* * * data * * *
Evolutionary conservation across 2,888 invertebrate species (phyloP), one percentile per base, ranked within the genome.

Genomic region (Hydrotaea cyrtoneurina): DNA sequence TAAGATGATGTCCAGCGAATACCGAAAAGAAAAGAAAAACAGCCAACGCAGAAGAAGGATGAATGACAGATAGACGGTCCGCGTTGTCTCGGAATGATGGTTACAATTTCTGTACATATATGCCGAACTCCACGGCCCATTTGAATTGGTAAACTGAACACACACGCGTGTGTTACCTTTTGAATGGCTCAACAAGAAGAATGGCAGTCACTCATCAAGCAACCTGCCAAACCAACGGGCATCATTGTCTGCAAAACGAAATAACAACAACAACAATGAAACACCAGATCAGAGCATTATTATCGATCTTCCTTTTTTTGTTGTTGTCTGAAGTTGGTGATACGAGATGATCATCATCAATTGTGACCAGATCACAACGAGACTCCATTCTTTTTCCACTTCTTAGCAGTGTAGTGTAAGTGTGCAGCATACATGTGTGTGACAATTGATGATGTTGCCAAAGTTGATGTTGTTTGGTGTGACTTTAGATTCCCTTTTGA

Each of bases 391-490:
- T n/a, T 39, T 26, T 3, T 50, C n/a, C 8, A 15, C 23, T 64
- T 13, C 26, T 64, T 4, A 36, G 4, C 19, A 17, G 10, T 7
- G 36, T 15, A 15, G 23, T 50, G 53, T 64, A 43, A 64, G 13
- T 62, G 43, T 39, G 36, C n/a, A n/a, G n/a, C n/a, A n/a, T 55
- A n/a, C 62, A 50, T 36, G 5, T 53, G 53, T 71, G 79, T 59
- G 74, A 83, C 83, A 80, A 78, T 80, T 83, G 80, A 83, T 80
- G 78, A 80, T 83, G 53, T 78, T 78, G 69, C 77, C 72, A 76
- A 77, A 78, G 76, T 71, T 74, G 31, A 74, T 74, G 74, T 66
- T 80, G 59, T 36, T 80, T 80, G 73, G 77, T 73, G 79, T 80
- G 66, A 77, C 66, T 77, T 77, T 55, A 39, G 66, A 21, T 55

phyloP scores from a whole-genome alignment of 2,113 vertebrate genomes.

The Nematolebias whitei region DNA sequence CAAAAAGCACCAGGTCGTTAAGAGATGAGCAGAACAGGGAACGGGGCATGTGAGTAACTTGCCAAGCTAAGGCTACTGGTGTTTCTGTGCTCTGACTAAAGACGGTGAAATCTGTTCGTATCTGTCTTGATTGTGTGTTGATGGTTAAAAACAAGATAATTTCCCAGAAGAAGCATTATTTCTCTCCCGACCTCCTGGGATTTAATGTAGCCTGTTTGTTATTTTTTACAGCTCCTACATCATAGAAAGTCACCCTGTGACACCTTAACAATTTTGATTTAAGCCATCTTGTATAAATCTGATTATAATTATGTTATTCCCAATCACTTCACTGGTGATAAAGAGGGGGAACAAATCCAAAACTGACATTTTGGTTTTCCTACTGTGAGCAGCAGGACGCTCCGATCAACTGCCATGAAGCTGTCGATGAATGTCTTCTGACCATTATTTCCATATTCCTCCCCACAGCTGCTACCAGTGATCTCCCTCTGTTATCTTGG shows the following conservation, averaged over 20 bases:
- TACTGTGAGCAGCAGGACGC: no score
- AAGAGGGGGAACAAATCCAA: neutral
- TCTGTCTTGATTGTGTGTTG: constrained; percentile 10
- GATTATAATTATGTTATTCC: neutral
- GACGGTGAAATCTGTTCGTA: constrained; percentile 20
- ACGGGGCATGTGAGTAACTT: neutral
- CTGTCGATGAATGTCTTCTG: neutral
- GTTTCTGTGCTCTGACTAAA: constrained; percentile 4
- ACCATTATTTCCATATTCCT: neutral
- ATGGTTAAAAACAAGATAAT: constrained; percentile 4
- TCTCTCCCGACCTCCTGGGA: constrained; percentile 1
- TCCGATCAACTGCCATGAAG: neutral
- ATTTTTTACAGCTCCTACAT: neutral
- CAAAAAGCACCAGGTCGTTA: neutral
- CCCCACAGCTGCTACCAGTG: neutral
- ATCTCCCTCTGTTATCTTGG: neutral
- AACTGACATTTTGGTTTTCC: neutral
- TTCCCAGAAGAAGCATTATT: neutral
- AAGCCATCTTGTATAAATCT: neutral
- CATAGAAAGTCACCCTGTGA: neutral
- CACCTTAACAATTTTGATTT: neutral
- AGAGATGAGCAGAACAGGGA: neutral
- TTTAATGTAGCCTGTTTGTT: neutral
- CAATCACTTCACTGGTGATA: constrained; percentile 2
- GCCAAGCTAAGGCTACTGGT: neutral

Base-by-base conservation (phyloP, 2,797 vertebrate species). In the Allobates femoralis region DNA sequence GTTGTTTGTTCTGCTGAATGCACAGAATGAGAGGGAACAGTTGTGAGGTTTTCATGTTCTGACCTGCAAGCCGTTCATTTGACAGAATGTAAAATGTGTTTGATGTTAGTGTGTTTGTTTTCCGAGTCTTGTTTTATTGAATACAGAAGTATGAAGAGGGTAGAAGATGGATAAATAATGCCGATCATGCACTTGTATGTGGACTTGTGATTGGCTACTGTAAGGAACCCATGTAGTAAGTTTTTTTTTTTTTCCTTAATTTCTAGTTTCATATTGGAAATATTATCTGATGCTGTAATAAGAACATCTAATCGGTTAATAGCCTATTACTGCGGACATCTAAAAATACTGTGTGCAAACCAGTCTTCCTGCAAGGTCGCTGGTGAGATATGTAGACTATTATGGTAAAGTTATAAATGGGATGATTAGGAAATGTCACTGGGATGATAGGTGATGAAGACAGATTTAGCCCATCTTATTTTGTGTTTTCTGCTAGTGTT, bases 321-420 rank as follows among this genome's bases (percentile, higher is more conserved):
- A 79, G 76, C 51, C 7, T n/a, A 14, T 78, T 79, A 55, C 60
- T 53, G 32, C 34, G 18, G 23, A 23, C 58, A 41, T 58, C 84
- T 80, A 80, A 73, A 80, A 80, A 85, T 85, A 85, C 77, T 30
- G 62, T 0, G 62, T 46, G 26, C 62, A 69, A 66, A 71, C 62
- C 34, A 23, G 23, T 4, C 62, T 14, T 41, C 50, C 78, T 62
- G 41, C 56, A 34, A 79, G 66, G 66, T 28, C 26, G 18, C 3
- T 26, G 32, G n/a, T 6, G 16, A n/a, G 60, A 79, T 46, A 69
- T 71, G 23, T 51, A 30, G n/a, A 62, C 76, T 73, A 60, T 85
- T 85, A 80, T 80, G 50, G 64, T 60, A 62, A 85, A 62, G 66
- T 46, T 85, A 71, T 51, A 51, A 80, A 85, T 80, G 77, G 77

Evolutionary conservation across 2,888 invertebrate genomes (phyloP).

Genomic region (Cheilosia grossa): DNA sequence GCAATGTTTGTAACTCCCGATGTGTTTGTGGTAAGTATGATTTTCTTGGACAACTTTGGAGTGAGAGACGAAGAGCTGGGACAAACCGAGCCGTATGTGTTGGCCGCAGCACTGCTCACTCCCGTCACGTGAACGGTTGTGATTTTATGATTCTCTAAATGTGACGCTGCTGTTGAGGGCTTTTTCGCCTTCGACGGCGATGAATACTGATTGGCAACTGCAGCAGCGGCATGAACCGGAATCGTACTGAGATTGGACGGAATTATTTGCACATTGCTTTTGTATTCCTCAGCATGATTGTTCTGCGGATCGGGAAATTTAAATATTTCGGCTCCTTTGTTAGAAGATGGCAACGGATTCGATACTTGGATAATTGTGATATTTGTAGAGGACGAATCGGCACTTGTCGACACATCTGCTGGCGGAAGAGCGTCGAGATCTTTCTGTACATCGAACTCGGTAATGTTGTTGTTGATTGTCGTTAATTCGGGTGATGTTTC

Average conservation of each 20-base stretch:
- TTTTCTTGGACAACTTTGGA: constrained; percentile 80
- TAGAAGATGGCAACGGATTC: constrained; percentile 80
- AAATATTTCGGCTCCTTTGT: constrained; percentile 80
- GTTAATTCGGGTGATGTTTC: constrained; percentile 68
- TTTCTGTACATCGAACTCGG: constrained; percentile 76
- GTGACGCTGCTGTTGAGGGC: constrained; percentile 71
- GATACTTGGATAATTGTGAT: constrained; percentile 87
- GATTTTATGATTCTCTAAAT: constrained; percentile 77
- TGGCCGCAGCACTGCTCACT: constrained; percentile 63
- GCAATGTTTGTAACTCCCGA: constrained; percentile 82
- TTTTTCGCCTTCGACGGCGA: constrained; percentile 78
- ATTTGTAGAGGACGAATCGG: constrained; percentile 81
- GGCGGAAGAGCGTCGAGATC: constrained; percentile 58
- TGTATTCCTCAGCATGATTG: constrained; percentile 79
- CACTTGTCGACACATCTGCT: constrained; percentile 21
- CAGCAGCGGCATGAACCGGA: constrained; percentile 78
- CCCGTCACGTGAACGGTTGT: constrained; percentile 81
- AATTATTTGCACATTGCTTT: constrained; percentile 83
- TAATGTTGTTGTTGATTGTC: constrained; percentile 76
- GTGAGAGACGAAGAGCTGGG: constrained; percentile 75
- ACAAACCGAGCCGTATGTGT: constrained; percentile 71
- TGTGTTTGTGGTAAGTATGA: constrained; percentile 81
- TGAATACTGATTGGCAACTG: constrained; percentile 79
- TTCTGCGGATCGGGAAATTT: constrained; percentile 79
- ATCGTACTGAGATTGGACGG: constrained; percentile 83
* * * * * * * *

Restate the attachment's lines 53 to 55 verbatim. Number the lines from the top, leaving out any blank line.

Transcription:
Genomic region (Cheilosia grossa): DNA sequence GCAATGTTTGTAACTCCCGATGTGTTTGTGGTAAGTATGATTTTCTTGGACAACTTTGGAGTGAGAGACGAAGAGCTGGGACAAACCGAGCCGTATGTGTTGGCCGCAGCACTGCTCACTCCCGTCACGTGAACGGTTGTGATTTTATGATTCTCTAAATGTGACGCTGCTGTTGAGGGCTTTTTCGCCTTCGACGGCGATGAATACTGATTGGCAACTGCAGCAGCGGCATGAACCGGAATCGTACTGAGATTGGACGGAATTATTTGCACATTGCTTTTGTATTCCTCAGCATGATTGTTCTGCGGATCGGGAAATTTAAATATTTCGGCTCCTTTGTTAGAAGATGGCAACGGATTCGATACTTGGATAATTGTGATATTTGTAGAGGACGAATCGGCACTTGTCGACACATCTGCTGGCGGAAGAGCGTCGAGATCTTTCTGTACATCGAACTCGGTAATGTTGTTGTTGATTGTCGTTAATTCGGGTGATGTTTC

Average conservation of each 20-base stretch:
- TTTTCTTGGACAACTTTGGA: constrained; percentile 80